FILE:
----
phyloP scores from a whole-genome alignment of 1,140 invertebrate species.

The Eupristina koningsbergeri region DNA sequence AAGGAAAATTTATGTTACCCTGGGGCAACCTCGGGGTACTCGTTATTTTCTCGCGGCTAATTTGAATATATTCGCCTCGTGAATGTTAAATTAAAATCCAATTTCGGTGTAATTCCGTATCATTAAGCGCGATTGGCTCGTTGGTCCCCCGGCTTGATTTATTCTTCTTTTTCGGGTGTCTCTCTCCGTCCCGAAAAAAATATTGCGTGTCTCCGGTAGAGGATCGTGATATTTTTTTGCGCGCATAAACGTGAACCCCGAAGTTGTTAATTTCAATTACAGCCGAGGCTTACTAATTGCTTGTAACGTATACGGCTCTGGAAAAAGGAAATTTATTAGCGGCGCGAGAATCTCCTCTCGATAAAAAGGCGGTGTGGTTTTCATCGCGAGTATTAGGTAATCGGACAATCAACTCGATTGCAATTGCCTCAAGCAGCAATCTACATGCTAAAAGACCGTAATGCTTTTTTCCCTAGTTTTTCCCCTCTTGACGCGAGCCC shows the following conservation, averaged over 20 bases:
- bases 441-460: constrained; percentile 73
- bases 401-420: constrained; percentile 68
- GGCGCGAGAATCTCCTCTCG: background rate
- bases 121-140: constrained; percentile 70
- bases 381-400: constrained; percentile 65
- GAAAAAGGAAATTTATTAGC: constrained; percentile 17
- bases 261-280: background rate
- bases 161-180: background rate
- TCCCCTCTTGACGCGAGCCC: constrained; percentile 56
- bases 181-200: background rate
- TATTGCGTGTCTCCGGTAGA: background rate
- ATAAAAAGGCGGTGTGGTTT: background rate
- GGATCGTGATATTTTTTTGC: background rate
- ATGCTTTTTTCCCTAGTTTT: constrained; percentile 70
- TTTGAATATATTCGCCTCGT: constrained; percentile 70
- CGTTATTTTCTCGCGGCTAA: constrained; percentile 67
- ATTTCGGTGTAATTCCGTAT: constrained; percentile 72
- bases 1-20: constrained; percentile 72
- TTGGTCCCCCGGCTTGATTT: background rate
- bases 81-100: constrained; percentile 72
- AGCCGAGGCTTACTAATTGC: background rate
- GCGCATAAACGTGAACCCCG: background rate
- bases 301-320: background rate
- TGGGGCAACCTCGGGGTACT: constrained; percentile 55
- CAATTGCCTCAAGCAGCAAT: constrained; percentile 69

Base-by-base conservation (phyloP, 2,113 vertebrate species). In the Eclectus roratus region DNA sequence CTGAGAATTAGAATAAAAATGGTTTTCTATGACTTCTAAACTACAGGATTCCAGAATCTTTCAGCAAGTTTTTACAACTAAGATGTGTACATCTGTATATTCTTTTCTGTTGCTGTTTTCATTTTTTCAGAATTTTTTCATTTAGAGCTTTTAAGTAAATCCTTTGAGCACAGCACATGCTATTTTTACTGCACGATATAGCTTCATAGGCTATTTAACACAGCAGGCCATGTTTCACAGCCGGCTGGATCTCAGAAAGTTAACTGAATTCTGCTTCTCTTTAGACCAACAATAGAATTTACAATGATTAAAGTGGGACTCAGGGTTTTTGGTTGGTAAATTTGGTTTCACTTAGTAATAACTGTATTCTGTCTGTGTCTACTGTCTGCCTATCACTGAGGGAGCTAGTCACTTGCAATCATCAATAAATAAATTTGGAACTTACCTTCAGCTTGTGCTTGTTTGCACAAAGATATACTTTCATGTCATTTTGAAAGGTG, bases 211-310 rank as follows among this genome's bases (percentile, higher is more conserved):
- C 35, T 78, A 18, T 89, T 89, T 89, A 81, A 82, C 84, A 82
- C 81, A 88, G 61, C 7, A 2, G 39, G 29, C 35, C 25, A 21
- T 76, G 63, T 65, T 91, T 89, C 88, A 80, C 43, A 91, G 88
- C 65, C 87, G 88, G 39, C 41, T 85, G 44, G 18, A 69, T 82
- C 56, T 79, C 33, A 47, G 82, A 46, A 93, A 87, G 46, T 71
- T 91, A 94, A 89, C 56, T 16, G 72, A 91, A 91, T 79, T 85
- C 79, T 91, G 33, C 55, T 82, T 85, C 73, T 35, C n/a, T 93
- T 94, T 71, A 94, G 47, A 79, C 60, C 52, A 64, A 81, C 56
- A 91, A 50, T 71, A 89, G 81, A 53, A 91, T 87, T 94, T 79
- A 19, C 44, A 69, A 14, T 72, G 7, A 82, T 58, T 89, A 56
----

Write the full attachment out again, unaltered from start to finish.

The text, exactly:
phyloP scores from a whole-genome alignment of 1,140 invertebrate species.

The Eupristina koningsbergeri region DNA sequence AAGGAAAATTTATGTTACCCTGGGGCAACCTCGGGGTACTCGTTATTTTCTCGCGGCTAATTTGAATATATTCGCCTCGTGAATGTTAAATTAAAATCCAATTTCGGTGTAATTCCGTATCATTAAGCGCGATTGGCTCGTTGGTCCCCCGGCTTGATTTATTCTTCTTTTTCGGGTGTCTCTCTCCGTCCCGAAAAAAATATTGCGTGTCTCCGGTAGAGGATCGTGATATTTTTTTGCGCGCATAAACGTGAACCCCGAAGTTGTTAATTTCAATTACAGCCGAGGCTTACTAATTGCTTGTAACGTATACGGCTCTGGAAAAAGGAAATTTATTAGCGGCGCGAGAATCTCCTCTCGATAAAAAGGCGGTGTGGTTTTCATCGCGAGTATTAGGTAATCGGACAATCAACTCGATTGCAATTGCCTCAAGCAGCAATCTACATGCTAAAAGACCGTAATGCTTTTTTCCCTAGTTTTTCCCCTCTTGACGCGAGCCC shows the following conservation, averaged over 20 bases:
- bases 441-460: constrained; percentile 73
- bases 401-420: constrained; percentile 68
- GGCGCGAGAATCTCCTCTCG: background rate
- bases 121-140: constrained; percentile 70
- bases 381-400: constrained; percentile 65
- GAAAAAGGAAATTTATTAGC: constrained; percentile 17
- bases 261-280: background rate
- bases 161-180: background rate
- TCCCCTCTTGACGCGAGCCC: constrained; percentile 56
- bases 181-200: background rate
- TATTGCGTGTCTCCGGTAGA: background rate
- ATAAAAAGGCGGTGTGGTTT: background rate
- GGATCGTGATATTTTTTTGC: background rate
- ATGCTTTTTTCCCTAGTTTT: constrained; percentile 70
- TTTGAATATATTCGCCTCGT: constrained; percentile 70
- CGTTATTTTCTCGCGGCTAA: constrained; percentile 67
- ATTTCGGTGTAATTCCGTAT: constrained; percentile 72
- bases 1-20: constrained; percentile 72
- TTGGTCCCCCGGCTTGATTT: background rate
- bases 81-100: constrained; percentile 72
- AGCCGAGGCTTACTAATTGC: background rate
- GCGCATAAACGTGAACCCCG: background rate
- bases 301-320: background rate
- TGGGGCAACCTCGGGGTACT: constrained; percentile 55
- CAATTGCCTCAAGCAGCAAT: constrained; percentile 69

Base-by-base conservation (phyloP, 2,113 vertebrate species). In the Eclectus roratus region DNA sequence CTGAGAATTAGAATAAAAATGGTTTTCTATGACTTCTAAACTACAGGATTCCAGAATCTTTCAGCAAGTTTTTACAACTAAGATGTGTACATCTGTATATTCTTTTCTGTTGCTGTTTTCATTTTTTCAGAATTTTTTCATTTAGAGCTTTTAAGTAAATCCTTTGAGCACAGCACATGCTATTTTTACTGCACGATATAGCTTCATAGGCTATTTAACACAGCAGGCCATGTTTCACAGCCGGCTGGATCTCAGAAAGTTAACTGAATTCTGCTTCTCTTTAGACCAACAATAGAATTTACAATGATTAAAGTGGGACTCAGGGTTTTTGGTTGGTAAATTTGGTTTCACTTAGTAATAACTGTATTCTGTCTGTGTCTACTGTCTGCCTATCACTGAGGGAGCTAGTCACTTGCAATCATCAATAAATAAATTTGGAACTTACCTTCAGCTTGTGCTTGTTTGCACAAAGATATACTTTCATGTCATTTTGAAAGGTG, bases 211-310 rank as follows among this genome's bases (percentile, higher is more conserved):
- C 35, T 78, A 18, T 89, T 89, T 89, A 81, A 82, C 84, A 82
- C 81, A 88, G 61, C 7, A 2, G 39, G 29, C 35, C 25, A 21
- T 76, G 63, T 65, T 91, T 89, C 88, A 80, C 43, A 91, G 88
- C 65, C 87, G 88, G 39, C 41, T 85, G 44, G 18, A 69, T 82
- C 56, T 79, C 33, A 47, G 82, A 46, A 93, A 87, G 46, T 71
- T 91, A 94, A 89, C 56, T 16, G 72, A 91, A 91, T 79, T 85
- C 79, T 91, G 33, C 55, T 82, T 85, C 73, T 35, C n/a, T 93
- T 94, T 71, A 94, G 47, A 79, C 60, C 52, A 64, A 81, C 56
- A 91, A 50, T 71, A 89, G 81, A 53, A 91, T 87, T 94, T 79
- A 19, C 44, A 69, A 14, T 72, G 7, A 82, T 58, T 89, A 56